More than half (56%) of office workers believe they could work remotely more often without it negatively impacting their work. This is according to a survey carried out by Censuswide on behalf of Pure Telecom. The research polled 1,000 adults in the ROI including 401 office workers.
The survey found that almost half of those (48%) say they can’t work from home more often because their boss doesn’t allow it, while 12% say their internet isn’t reliable or fast enough to facilitate the connectivity required to work remotely.
Forty five percent of female office workers surveyed would leave their job for one that offered more remote working options, compared to 33% of men. And, age is a factor in women’s attitudes towards remote working. Some 57% of female office workers in their 30s say they would leave their current job for a more flexible one, compared to 40% of men in the same age group.
The survey found that more than half (56%) of office workers believe they could work remotely more often without it negatively impacting their work. Almost half of those (48%) say they can’t work from home more often because their boss doesn’t allow it, while 12% say their internet isn’t reliable or fast enough to facilitate the connectivity required to work remotely.
Furthermore, the research also revealed that the average office worker would be willing to take a 6% reduction in salary if it meant they could work remotely – rising to 7% for women and reducing to 5% for men. Gen Z office workers would be willing to take a 13% reduction in salary.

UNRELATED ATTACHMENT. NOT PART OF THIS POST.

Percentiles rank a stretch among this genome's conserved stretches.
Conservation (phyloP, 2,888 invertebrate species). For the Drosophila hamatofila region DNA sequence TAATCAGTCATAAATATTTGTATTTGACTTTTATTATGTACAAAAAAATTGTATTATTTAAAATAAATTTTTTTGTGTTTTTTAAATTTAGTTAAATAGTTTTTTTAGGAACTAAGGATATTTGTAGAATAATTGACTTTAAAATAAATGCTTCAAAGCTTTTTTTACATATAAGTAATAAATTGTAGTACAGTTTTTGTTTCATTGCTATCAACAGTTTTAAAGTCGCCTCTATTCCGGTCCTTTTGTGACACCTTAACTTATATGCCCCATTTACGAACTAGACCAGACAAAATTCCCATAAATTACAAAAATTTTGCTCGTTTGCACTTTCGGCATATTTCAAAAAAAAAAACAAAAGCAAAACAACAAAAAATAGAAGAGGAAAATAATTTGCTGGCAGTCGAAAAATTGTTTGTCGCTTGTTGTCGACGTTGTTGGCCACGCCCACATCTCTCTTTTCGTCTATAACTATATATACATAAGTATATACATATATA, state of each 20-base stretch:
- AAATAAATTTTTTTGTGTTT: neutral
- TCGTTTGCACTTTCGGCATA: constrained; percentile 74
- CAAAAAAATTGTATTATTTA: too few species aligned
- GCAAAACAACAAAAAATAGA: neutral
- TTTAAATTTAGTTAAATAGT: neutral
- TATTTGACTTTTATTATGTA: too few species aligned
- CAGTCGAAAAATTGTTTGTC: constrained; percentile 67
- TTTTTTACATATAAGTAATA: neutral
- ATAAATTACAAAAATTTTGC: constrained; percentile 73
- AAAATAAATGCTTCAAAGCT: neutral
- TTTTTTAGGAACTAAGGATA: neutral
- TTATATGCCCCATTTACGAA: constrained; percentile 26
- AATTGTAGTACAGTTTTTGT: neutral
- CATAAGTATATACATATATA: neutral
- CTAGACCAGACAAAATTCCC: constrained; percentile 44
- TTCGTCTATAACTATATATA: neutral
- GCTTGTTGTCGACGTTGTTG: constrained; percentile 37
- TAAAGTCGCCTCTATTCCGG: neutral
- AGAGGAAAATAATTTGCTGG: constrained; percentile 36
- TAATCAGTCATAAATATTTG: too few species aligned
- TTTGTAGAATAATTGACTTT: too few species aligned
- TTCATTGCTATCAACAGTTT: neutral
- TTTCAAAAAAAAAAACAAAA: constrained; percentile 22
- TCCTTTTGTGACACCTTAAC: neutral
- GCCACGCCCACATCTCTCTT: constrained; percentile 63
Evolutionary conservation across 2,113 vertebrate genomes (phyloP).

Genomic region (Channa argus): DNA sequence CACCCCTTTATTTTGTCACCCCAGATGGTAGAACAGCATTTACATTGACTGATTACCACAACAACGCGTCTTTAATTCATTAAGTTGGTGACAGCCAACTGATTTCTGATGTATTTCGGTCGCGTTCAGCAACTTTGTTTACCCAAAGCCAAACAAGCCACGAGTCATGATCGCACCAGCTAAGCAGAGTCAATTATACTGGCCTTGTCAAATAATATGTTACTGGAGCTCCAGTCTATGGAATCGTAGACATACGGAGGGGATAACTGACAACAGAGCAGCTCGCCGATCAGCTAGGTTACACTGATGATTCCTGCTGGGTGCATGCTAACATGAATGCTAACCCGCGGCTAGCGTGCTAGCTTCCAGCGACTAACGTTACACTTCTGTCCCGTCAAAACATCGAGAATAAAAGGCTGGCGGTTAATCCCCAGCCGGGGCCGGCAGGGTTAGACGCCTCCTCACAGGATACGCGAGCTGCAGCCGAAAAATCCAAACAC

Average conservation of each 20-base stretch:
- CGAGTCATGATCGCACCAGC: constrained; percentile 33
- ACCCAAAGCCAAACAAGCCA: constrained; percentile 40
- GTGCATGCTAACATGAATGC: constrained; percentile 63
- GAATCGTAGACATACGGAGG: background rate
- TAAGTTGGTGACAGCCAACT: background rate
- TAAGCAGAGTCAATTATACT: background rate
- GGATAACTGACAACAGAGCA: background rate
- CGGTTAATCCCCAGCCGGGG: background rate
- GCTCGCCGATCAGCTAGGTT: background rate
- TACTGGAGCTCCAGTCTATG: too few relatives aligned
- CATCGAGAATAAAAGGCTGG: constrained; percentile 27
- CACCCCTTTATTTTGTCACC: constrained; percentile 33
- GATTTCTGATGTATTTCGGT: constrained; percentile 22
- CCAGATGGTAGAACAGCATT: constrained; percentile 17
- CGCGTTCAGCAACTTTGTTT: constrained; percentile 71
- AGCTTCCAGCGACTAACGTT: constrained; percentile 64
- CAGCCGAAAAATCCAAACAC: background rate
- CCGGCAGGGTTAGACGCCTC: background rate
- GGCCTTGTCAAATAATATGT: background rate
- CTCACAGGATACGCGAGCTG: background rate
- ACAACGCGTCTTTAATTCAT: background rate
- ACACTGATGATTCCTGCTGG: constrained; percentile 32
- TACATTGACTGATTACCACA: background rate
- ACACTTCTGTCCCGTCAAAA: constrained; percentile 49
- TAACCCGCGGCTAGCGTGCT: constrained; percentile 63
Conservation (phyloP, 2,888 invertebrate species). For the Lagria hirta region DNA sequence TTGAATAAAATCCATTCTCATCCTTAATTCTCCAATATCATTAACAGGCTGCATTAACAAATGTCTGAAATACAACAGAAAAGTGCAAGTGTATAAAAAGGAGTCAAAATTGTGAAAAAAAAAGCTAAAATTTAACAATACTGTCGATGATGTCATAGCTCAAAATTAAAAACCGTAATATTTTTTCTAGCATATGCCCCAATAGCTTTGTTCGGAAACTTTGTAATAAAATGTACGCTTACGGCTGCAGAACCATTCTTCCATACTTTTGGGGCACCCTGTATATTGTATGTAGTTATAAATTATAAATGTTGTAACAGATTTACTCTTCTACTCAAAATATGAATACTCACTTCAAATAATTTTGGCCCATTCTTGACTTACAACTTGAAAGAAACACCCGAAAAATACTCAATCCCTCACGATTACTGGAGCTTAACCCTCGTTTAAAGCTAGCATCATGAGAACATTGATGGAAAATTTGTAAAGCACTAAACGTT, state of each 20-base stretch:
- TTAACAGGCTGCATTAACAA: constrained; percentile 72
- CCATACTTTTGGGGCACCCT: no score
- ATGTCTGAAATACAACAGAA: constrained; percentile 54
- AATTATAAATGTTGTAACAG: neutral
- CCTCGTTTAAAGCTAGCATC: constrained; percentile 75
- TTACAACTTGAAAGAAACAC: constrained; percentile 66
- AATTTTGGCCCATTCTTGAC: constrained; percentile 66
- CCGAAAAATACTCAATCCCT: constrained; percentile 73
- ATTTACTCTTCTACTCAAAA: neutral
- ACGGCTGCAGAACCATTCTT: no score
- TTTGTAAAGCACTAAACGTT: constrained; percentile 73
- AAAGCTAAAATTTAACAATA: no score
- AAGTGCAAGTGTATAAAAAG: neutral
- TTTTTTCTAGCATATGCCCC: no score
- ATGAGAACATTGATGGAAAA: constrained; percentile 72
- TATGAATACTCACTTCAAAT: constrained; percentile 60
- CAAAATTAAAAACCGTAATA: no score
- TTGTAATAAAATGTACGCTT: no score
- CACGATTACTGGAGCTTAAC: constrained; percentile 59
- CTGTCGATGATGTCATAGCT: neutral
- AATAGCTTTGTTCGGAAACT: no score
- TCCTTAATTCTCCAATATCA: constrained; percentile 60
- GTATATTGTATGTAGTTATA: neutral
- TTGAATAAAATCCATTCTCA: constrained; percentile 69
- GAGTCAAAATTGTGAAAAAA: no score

The average office worker spends 10.4 hours commuting each week – amounting to 511.7 hours, or just over 21 days, per office worker per year.
Commenting on the research, CEO and co-founder of Pure Telecom, Paul Connell said, "The businesses with the best talent today are the ones who ensure their employees have a healthy work/life balance. And while commute times may not seem like a lot when you look at them on a daily or weekly basis, it all adds up. Time spent commuting could instead be spent on more quality time with family, carrying out errands or going to the gym – without it impacting on an employee’s work. Today’s workers know that the technology and connectivity for effective remote working is readily available and as our research shows, businesses who don’t take advantage of it will lose out."